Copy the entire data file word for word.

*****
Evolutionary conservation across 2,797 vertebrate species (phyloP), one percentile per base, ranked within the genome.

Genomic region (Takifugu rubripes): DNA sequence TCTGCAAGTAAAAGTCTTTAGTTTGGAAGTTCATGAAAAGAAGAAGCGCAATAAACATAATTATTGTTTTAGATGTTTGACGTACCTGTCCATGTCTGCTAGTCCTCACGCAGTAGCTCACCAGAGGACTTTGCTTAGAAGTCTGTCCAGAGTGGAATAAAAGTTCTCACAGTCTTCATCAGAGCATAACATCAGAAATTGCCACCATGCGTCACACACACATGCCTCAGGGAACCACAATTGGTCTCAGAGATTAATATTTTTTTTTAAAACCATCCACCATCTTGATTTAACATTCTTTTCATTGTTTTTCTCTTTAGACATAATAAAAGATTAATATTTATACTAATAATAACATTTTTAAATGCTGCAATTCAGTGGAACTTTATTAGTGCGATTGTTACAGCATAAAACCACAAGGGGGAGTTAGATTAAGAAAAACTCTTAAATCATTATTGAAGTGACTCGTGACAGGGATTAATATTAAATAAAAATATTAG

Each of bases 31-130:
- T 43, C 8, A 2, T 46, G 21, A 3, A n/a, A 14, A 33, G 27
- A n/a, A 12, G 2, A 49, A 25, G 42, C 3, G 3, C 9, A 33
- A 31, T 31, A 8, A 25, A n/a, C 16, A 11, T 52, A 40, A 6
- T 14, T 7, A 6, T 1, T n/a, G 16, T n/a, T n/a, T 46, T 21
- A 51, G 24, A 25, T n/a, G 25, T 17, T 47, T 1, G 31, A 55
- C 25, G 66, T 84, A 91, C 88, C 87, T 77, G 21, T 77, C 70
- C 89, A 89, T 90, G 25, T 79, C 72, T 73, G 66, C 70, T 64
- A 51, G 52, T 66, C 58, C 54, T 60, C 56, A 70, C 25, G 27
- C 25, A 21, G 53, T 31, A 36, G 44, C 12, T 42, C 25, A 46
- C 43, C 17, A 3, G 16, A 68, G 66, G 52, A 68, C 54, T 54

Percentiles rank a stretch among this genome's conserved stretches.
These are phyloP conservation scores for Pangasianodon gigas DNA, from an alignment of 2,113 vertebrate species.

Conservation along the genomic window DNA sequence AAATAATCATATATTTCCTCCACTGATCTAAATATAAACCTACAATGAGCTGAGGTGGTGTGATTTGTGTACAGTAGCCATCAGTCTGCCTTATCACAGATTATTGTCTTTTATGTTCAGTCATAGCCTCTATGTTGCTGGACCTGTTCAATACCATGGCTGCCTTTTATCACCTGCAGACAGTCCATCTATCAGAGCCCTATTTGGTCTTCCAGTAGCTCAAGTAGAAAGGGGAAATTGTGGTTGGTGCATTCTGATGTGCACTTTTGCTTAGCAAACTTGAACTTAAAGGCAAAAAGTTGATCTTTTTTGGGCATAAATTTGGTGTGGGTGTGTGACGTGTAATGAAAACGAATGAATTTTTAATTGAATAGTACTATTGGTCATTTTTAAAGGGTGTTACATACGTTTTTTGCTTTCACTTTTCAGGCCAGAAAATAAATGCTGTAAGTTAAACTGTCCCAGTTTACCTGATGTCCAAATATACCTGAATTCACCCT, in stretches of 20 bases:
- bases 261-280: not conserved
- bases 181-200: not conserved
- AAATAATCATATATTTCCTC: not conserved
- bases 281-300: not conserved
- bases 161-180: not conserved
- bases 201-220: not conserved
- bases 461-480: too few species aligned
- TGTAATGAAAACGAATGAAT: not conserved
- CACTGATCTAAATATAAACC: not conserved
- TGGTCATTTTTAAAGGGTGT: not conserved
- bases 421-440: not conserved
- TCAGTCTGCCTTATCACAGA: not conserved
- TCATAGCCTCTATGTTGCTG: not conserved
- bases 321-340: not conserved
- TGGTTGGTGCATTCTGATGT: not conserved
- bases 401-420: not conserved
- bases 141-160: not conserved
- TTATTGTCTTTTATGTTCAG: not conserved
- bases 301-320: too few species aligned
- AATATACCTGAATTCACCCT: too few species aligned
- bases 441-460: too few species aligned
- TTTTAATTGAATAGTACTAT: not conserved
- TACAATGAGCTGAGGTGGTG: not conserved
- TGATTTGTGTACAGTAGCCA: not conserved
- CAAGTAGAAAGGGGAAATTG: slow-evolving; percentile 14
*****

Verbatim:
Evolutionary conservation across 2,797 vertebrate species (phyloP), one percentile per base, ranked within the genome.

Genomic region (Takifugu rubripes): DNA sequence TCTGCAAGTAAAAGTCTTTAGTTTGGAAGTTCATGAAAAGAAGAAGCGCAATAAACATAATTATTGTTTTAGATGTTTGACGTACCTGTCCATGTCTGCTAGTCCTCACGCAGTAGCTCACCAGAGGACTTTGCTTAGAAGTCTGTCCAGAGTGGAATAAAAGTTCTCACAGTCTTCATCAGAGCATAACATCAGAAATTGCCACCATGCGTCACACACACATGCCTCAGGGAACCACAATTGGTCTCAGAGATTAATATTTTTTTTTAAAACCATCCACCATCTTGATTTAACATTCTTTTCATTGTTTTTCTCTTTAGACATAATAAAAGATTAATATTTATACTAATAATAACATTTTTAAATGCTGCAATTCAGTGGAACTTTATTAGTGCGATTGTTACAGCATAAAACCACAAGGGGGAGTTAGATTAAGAAAAACTCTTAAATCATTATTGAAGTGACTCGTGACAGGGATTAATATTAAATAAAAATATTAG

Each of bases 31-130:
- T 43, C 8, A 2, T 46, G 21, A 3, A n/a, A 14, A 33, G 27
- A n/a, A 12, G 2, A 49, A 25, G 42, C 3, G 3, C 9, A 33
- A 31, T 31, A 8, A 25, A n/a, C 16, A 11, T 52, A 40, A 6
- T 14, T 7, A 6, T 1, T n/a, G 16, T n/a, T n/a, T 46, T 21
- A 51, G 24, A 25, T n/a, G 25, T 17, T 47, T 1, G 31, A 55
- C 25, G 66, T 84, A 91, C 88, C 87, T 77, G 21, T 77, C 70
- C 89, A 89, T 90, G 25, T 79, C 72, T 73, G 66, C 70, T 64
- A 51, G 52, T 66, C 58, C 54, T 60, C 56, A 70, C 25, G 27
- C 25, A 21, G 53, T 31, A 36, G 44, C 12, T 42, C 25, A 46
- C 43, C 17, A 3, G 16, A 68, G 66, G 52, A 68, C 54, T 54

Percentiles rank a stretch among this genome's conserved stretches.
These are phyloP conservation scores for Pangasianodon gigas DNA, from an alignment of 2,113 vertebrate species.

Conservation along the genomic window DNA sequence AAATAATCATATATTTCCTCCACTGATCTAAATATAAACCTACAATGAGCTGAGGTGGTGTGATTTGTGTACAGTAGCCATCAGTCTGCCTTATCACAGATTATTGTCTTTTATGTTCAGTCATAGCCTCTATGTTGCTGGACCTGTTCAATACCATGGCTGCCTTTTATCACCTGCAGACAGTCCATCTATCAGAGCCCTATTTGGTCTTCCAGTAGCTCAAGTAGAAAGGGGAAATTGTGGTTGGTGCATTCTGATGTGCACTTTTGCTTAGCAAACTTGAACTTAAAGGCAAAAAGTTGATCTTTTTTGGGCATAAATTTGGTGTGGGTGTGTGACGTGTAATGAAAACGAATGAATTTTTAATTGAATAGTACTATTGGTCATTTTTAAAGGGTGTTACATACGTTTTTTGCTTTCACTTTTCAGGCCAGAAAATAAATGCTGTAAGTTAAACTGTCCCAGTTTACCTGATGTCCAAATATACCTGAATTCACCCT, in stretches of 20 bases:
- bases 261-280: not conserved
- bases 181-200: not conserved
- AAATAATCATATATTTCCTC: not conserved
- bases 281-300: not conserved
- bases 161-180: not conserved
- bases 201-220: not conserved
- bases 461-480: too few species aligned
- TGTAATGAAAACGAATGAAT: not conserved
- CACTGATCTAAATATAAACC: not conserved
- TGGTCATTTTTAAAGGGTGT: not conserved
- bases 421-440: not conserved
- TCAGTCTGCCTTATCACAGA: not conserved
- TCATAGCCTCTATGTTGCTG: not conserved
- bases 321-340: not conserved
- TGGTTGGTGCATTCTGATGT: not conserved
- bases 401-420: not conserved
- bases 141-160: not conserved
- TTATTGTCTTTTATGTTCAG: not conserved
- bases 301-320: too few species aligned
- AATATACCTGAATTCACCCT: too few species aligned
- bases 441-460: too few species aligned
- TTTTAATTGAATAGTACTAT: not conserved
- TACAATGAGCTGAGGTGGTG: not conserved
- TGATTTGTGTACAGTAGCCA: not conserved
- CAAGTAGAAAGGGGAAATTG: slow-evolving; percentile 14